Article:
We were given values above in Table 1. We want to generate those same values in our RStudio session. To do this we need to load the gnrnd4 function into our environment and then run the function using the values given with our table above. Once generated it makes sense that we look at the values so that we can compare them to the values in Table 1 The commands to do this are given in Figure 11.

Figure 11

When we run those commands we get the lines shown in Figure 12 in to Console pane, as is shown in Figure 12. In particular, comparing the numbers displayed in Figure 12 to the values given in Table 1 we see that we have generated exactly the required values.

Figure 12

If we look at the Environment pane, shown in Figure 13, we see, among other things that our function is defined and that there are now 97 values in the variable L1.

Figure 13

We recall that the built-in function summary will tell us a lot about the data in our table. It will give us the median, the mean, the first and third quartle points, and the minimum and maximum values in our data. It will not give us the standard deviation for those values. The command sd(L1) will give us that value, but it only gives us the standard deviation assuming that the data represents a sample. We will have to load and use the function pop_sd to find the standard deviationassuming that the data that we have is a population. Figure 14 holds the commands for doing all of this.

Figure 14

We run the commands highlighted in Figure 14 to get the Console output shown in Figure 15.

Figure 15

We read the output in Figure 15 to find that medianis 235.0, the mean is 230.2, the minimum is 121.0, the maximum is 344.0, and the 1st and 3rd quartiles havng the values 200.0 and 258.0, respectively. Then considerting the data is a sample, we have the standard deviation is 46.04279 and therefore, the variance is 2119.938. On the other hand, if the data represents a population then the standard deviation is 4.80484 and the variance is 2098.083.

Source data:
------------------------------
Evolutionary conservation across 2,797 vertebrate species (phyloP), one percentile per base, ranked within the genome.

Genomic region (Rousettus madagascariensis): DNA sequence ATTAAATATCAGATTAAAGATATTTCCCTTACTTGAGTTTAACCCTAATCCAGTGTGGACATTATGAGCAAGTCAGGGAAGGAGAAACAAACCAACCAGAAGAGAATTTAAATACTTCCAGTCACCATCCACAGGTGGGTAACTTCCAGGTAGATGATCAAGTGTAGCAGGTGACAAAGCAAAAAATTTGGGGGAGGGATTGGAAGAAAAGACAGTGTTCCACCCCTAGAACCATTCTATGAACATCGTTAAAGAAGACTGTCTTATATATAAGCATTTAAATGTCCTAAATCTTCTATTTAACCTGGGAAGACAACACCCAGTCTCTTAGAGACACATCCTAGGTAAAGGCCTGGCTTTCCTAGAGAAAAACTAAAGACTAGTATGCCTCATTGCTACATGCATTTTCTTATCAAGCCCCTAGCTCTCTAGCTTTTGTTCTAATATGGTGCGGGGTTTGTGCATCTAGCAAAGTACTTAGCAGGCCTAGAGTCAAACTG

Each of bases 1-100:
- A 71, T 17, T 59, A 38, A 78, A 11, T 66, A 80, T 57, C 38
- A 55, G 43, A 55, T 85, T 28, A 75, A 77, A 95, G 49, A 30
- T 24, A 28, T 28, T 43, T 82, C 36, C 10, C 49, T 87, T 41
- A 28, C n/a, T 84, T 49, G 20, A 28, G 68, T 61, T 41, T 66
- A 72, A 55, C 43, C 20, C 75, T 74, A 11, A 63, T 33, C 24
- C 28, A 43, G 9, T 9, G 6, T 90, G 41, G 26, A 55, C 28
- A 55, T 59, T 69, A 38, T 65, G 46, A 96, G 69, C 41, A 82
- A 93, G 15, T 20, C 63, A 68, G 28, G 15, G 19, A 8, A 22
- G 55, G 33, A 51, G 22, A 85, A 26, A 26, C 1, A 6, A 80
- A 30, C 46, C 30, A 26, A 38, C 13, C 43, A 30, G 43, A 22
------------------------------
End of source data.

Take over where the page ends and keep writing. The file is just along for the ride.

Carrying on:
In all of this we might be a little concerned that the mean is only given to 1 decimal place. We can look at some other ways to display this value a bit more accurately. First, we could compute it separately and assign its value to a variable. The commands to do this are given in Figure 16.

Figure 16

Running those commands produces the output in Figure 17. There we see the value of the mean is 230.2474.

Figure 17

However, if we look in the Environment pane, shown in Figure 18, we can see that R has calculated the mean, stored in xbar to be 230.247422680412.

Figure 18

The 15 digits shown in Figure 18 is clearly more than we need. The 7 digits shown in Figure 17 is quite helpful. The 4 digits shown in Figure 15 do not really give us enough information, but the summary ommand, which produced Figure 15, is just so convenient!

There is a way to tell R to give us more digits in the display by default. We can use the options(digits=10) command to change the default output setting. This, along with another run of the summary command are given in the Editor pane in Figure 19.

Figure 19

The result of running those two commands is in Figure 20. There we see that all of the values are given with more displayed digits.

Figure 20

One might reasonabley ask, "I set digits to 10, why are there only 7 shown for each value in Figure 20?" The answer is that the setting, digits=10, is taken by R as a "suggestion" not as a rule. We got what we wanted, more displayed digits, and that is enough.